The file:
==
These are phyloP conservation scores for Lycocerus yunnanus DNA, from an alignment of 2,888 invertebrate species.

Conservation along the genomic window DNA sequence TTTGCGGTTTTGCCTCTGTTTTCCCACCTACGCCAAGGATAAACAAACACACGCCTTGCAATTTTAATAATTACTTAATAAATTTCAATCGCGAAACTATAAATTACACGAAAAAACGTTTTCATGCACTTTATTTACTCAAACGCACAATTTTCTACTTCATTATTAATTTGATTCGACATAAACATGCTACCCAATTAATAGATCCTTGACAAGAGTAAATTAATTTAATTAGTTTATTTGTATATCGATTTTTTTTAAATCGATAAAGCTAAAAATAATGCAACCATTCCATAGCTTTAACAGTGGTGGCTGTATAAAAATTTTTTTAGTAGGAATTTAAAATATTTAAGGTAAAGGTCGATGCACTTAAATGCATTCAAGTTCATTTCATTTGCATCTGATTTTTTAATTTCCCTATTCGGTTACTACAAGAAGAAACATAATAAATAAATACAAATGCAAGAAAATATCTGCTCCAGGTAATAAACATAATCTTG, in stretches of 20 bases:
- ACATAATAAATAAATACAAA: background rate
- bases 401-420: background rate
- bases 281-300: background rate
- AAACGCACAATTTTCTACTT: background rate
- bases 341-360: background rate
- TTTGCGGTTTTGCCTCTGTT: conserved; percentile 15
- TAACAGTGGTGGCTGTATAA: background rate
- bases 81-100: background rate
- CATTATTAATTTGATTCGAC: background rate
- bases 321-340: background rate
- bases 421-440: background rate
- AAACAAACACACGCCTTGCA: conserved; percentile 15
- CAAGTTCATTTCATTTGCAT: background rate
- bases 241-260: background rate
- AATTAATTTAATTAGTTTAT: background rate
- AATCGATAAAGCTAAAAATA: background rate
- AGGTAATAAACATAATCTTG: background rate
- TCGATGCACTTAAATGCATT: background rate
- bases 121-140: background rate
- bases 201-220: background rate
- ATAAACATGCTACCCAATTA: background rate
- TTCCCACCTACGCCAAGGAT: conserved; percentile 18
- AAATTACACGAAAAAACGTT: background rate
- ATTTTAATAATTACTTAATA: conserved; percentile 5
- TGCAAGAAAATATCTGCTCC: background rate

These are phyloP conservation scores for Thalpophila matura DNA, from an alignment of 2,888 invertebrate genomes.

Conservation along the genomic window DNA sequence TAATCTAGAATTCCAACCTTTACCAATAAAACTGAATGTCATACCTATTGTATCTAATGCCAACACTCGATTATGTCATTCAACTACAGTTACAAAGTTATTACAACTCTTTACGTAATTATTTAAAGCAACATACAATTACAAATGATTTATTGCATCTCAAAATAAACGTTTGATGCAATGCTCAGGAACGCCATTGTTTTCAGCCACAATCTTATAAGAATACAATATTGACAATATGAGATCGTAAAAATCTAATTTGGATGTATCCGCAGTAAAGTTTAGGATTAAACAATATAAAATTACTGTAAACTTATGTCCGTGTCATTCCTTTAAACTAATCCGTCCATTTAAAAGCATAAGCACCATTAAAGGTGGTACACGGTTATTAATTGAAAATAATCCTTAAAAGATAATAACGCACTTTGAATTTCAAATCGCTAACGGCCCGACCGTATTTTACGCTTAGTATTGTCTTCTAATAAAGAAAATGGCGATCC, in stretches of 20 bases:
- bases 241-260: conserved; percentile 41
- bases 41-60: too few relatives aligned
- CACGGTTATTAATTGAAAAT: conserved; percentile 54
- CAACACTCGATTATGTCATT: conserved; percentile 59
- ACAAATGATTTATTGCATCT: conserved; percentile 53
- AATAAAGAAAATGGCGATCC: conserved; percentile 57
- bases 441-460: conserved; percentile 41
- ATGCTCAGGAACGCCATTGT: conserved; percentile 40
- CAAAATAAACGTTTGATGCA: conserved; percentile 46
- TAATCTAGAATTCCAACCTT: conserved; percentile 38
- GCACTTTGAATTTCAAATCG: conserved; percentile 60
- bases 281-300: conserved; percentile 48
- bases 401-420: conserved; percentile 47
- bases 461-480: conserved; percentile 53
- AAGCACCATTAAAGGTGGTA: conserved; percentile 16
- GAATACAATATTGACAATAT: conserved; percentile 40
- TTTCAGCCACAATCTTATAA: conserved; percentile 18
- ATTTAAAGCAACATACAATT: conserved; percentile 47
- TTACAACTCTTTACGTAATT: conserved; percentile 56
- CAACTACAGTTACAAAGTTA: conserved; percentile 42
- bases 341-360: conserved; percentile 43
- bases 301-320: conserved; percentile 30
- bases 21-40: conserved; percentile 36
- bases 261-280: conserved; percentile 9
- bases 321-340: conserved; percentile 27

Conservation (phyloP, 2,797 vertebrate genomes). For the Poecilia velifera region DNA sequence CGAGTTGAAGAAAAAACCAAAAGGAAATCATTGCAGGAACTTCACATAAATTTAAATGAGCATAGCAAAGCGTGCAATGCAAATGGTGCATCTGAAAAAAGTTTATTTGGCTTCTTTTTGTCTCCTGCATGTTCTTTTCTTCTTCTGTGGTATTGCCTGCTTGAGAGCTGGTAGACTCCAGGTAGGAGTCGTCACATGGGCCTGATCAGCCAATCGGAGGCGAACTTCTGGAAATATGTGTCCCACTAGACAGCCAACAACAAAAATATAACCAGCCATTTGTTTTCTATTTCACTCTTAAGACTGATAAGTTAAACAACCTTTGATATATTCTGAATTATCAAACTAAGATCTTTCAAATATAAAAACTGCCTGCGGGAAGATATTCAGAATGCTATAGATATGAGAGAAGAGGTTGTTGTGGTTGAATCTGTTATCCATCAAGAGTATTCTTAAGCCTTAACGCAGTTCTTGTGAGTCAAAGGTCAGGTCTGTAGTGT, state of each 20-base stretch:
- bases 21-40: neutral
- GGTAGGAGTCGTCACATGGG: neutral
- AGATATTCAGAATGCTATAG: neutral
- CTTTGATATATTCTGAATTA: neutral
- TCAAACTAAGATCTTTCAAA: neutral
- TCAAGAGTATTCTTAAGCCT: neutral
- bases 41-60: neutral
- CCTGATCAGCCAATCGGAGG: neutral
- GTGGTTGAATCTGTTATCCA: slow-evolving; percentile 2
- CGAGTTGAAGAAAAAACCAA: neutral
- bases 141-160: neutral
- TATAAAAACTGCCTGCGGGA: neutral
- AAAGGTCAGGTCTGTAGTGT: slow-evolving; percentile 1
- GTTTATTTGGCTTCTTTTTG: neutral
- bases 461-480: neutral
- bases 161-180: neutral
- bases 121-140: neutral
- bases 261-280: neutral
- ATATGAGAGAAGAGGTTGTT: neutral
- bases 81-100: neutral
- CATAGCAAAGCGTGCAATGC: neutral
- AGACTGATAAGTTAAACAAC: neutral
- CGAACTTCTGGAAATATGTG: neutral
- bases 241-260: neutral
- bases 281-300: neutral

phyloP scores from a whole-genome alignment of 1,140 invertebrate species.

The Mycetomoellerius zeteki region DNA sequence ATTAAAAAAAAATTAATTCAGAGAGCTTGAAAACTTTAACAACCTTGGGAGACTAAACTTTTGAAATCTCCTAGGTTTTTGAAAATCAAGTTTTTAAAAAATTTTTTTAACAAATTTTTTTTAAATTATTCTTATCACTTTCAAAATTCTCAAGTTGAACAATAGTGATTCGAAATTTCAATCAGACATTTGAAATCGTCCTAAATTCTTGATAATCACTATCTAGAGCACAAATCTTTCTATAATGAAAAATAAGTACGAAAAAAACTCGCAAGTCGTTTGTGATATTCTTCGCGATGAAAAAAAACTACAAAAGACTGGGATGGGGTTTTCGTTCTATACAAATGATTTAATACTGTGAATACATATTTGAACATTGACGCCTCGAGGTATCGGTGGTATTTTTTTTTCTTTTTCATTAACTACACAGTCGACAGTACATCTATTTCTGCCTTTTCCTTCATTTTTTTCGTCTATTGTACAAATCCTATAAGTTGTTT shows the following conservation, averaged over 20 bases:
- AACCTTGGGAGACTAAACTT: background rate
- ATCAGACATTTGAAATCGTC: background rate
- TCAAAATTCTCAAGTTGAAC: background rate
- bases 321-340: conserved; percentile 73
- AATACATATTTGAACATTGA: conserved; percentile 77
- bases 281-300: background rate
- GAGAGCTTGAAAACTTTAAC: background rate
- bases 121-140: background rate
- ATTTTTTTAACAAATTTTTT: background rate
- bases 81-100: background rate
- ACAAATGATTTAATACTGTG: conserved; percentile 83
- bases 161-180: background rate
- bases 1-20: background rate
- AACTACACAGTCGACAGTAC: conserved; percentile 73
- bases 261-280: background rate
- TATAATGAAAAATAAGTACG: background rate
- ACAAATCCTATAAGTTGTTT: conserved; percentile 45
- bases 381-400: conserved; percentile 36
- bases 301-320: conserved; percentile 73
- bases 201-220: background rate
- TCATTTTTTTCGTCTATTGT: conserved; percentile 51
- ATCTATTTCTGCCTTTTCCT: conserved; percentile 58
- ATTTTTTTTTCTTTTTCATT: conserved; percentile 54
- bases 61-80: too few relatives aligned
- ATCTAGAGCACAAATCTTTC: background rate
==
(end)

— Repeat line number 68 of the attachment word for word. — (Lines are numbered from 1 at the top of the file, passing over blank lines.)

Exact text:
- AAAGGTCAGGTCTGTAGTGT: slow-evolving; percentile 1